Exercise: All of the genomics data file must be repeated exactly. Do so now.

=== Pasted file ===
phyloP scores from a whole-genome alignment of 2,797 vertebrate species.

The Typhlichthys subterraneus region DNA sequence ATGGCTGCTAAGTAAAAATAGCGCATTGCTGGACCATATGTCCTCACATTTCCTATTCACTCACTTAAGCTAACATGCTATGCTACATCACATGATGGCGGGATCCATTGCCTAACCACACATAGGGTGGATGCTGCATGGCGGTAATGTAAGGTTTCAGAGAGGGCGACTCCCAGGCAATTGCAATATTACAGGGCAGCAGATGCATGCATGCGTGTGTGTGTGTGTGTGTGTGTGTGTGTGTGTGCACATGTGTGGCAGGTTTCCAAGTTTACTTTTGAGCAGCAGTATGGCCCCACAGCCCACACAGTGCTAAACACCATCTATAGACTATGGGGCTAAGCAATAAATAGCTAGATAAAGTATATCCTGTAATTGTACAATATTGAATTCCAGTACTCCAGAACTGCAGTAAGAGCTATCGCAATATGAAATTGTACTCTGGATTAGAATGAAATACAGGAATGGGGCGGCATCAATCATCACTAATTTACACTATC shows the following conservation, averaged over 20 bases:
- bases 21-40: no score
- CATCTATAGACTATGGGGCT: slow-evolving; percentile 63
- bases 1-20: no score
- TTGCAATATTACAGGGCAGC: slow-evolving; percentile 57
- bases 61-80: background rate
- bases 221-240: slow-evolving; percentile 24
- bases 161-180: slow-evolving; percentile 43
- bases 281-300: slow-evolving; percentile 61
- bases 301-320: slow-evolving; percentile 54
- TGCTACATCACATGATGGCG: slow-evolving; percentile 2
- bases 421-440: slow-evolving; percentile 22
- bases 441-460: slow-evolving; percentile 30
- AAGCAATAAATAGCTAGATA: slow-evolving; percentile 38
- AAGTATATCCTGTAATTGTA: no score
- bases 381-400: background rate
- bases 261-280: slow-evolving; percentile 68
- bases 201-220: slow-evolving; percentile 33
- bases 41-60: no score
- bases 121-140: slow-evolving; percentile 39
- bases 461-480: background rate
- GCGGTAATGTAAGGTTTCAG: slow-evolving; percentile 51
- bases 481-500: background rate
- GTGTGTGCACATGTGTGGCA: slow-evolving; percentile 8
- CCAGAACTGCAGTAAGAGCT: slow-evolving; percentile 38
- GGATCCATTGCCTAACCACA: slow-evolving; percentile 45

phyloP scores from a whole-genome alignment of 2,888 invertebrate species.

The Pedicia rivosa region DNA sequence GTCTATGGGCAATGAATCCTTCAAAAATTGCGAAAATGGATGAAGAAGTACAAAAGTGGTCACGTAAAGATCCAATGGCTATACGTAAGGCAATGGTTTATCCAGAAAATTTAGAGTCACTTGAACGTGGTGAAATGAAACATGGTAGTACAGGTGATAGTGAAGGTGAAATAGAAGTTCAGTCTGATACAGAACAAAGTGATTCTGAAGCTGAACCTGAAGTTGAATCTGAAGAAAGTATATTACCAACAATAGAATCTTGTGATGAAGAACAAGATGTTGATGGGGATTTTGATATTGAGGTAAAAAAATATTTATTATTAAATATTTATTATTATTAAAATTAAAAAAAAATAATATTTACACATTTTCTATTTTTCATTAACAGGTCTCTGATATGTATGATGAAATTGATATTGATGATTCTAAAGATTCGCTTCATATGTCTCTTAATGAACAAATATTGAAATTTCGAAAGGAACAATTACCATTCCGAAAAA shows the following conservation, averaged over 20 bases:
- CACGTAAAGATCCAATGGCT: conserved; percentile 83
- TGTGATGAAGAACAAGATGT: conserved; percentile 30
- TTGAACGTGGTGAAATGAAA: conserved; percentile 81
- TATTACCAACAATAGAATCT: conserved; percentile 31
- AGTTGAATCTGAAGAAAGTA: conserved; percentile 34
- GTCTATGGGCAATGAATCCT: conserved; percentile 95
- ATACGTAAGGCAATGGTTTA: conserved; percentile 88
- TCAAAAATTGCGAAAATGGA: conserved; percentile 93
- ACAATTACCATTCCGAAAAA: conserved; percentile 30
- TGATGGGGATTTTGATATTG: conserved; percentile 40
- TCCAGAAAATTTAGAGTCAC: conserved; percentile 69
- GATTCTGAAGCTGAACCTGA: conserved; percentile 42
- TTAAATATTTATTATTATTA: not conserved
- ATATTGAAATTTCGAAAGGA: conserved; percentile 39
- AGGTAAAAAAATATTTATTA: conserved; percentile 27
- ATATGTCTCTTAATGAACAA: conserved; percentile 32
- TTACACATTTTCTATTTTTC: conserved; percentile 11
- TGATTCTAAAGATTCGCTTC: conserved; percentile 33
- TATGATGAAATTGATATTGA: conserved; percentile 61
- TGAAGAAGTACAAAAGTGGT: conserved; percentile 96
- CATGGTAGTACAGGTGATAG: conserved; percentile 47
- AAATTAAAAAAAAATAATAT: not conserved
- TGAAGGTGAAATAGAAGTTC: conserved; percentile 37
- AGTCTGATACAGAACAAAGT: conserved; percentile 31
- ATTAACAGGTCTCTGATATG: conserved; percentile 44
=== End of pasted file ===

phyloP scores from a whole-genome alignment of 2,797 vertebrate species.

The Typhlichthys subterraneus region DNA sequence ATGGCTGCTAAGTAAAAATAGCGCATTGCTGGACCATATGTCCTCACATTTCCTATTCACTCACTTAAGCTAACATGCTATGCTACATCACATGATGGCGGGATCCATTGCCTAACCACACATAGGGTGGATGCTGCATGGCGGTAATGTAAGGTTTCAGAGAGGGCGACTCCCAGGCAATTGCAATATTACAGGGCAGCAGATGCATGCATGCGTGTGTGTGTGTGTGTGTGTGTGTGTGTGTGTGCACATGTGTGGCAGGTTTCCAAGTTTACTTTTGAGCAGCAGTATGGCCCCACAGCCCACACAGTGCTAAACACCATCTATAGACTATGGGGCTAAGCAATAAATAGCTAGATAAAGTATATCCTGTAATTGTACAATATTGAATTCCAGTACTCCAGAACTGCAGTAAGAGCTATCGCAATATGAAATTGTACTCTGGATTAGAATGAAATACAGGAATGGGGCGGCATCAATCATCACTAATTTACACTATC shows the following conservation, averaged over 20 bases:
- bases 21-40: no score
- CATCTATAGACTATGGGGCT: slow-evolving; percentile 63
- bases 1-20: no score
- TTGCAATATTACAGGGCAGC: slow-evolving; percentile 57
- bases 61-80: background rate
- bases 221-240: slow-evolving; percentile 24
- bases 161-180: slow-evolving; percentile 43
- bases 281-300: slow-evolving; percentile 61
- bases 301-320: slow-evolving; percentile 54
- TGCTACATCACATGATGGCG: slow-evolving; percentile 2
- bases 421-440: slow-evolving; percentile 22
- bases 441-460: slow-evolving; percentile 30
- AAGCAATAAATAGCTAGATA: slow-evolving; percentile 38
- AAGTATATCCTGTAATTGTA: no score
- bases 381-400: background rate
- bases 261-280: slow-evolving; percentile 68
- bases 201-220: slow-evolving; percentile 33
- bases 41-60: no score
- bases 121-140: slow-evolving; percentile 39
- bases 461-480: background rate
- GCGGTAATGTAAGGTTTCAG: slow-evolving; percentile 51
- bases 481-500: background rate
- GTGTGTGCACATGTGTGGCA: slow-evolving; percentile 8
- CCAGAACTGCAGTAAGAGCT: slow-evolving; percentile 38
- GGATCCATTGCCTAACCACA: slow-evolving; percentile 45

phyloP scores from a whole-genome alignment of 2,888 invertebrate species.

The Pedicia rivosa region DNA sequence GTCTATGGGCAATGAATCCTTCAAAAATTGCGAAAATGGATGAAGAAGTACAAAAGTGGTCACGTAAAGATCCAATGGCTATACGTAAGGCAATGGTTTATCCAGAAAATTTAGAGTCACTTGAACGTGGTGAAATGAAACATGGTAGTACAGGTGATAGTGAAGGTGAAATAGAAGTTCAGTCTGATACAGAACAAAGTGATTCTGAAGCTGAACCTGAAGTTGAATCTGAAGAAAGTATATTACCAACAATAGAATCTTGTGATGAAGAACAAGATGTTGATGGGGATTTTGATATTGAGGTAAAAAAATATTTATTATTAAATATTTATTATTATTAAAATTAAAAAAAAATAATATTTACACATTTTCTATTTTTCATTAACAGGTCTCTGATATGTATGATGAAATTGATATTGATGATTCTAAAGATTCGCTTCATATGTCTCTTAATGAACAAATATTGAAATTTCGAAAGGAACAATTACCATTCCGAAAAA shows the following conservation, averaged over 20 bases:
- CACGTAAAGATCCAATGGCT: conserved; percentile 83
- TGTGATGAAGAACAAGATGT: conserved; percentile 30
- TTGAACGTGGTGAAATGAAA: conserved; percentile 81
- TATTACCAACAATAGAATCT: conserved; percentile 31
- AGTTGAATCTGAAGAAAGTA: conserved; percentile 34
- GTCTATGGGCAATGAATCCT: conserved; percentile 95
- ATACGTAAGGCAATGGTTTA: conserved; percentile 88
- TCAAAAATTGCGAAAATGGA: conserved; percentile 93
- ACAATTACCATTCCGAAAAA: conserved; percentile 30
- TGATGGGGATTTTGATATTG: conserved; percentile 40
- TCCAGAAAATTTAGAGTCAC: conserved; percentile 69
- GATTCTGAAGCTGAACCTGA: conserved; percentile 42
- TTAAATATTTATTATTATTA: not conserved
- ATATTGAAATTTCGAAAGGA: conserved; percentile 39
- AGGTAAAAAAATATTTATTA: conserved; percentile 27
- ATATGTCTCTTAATGAACAA: conserved; percentile 32
- TTACACATTTTCTATTTTTC: conserved; percentile 11
- TGATTCTAAAGATTCGCTTC: conserved; percentile 33
- TATGATGAAATTGATATTGA: conserved; percentile 61
- TGAAGAAGTACAAAAGTGGT: conserved; percentile 96
- CATGGTAGTACAGGTGATAG: conserved; percentile 47
- AAATTAAAAAAAAATAATAT: not conserved
- TGAAGGTGAAATAGAAGTTC: conserved; percentile 37
- AGTCTGATACAGAACAAAGT: conserved; percentile 31
- ATTAACAGGTCTCTGATATG: conserved; percentile 44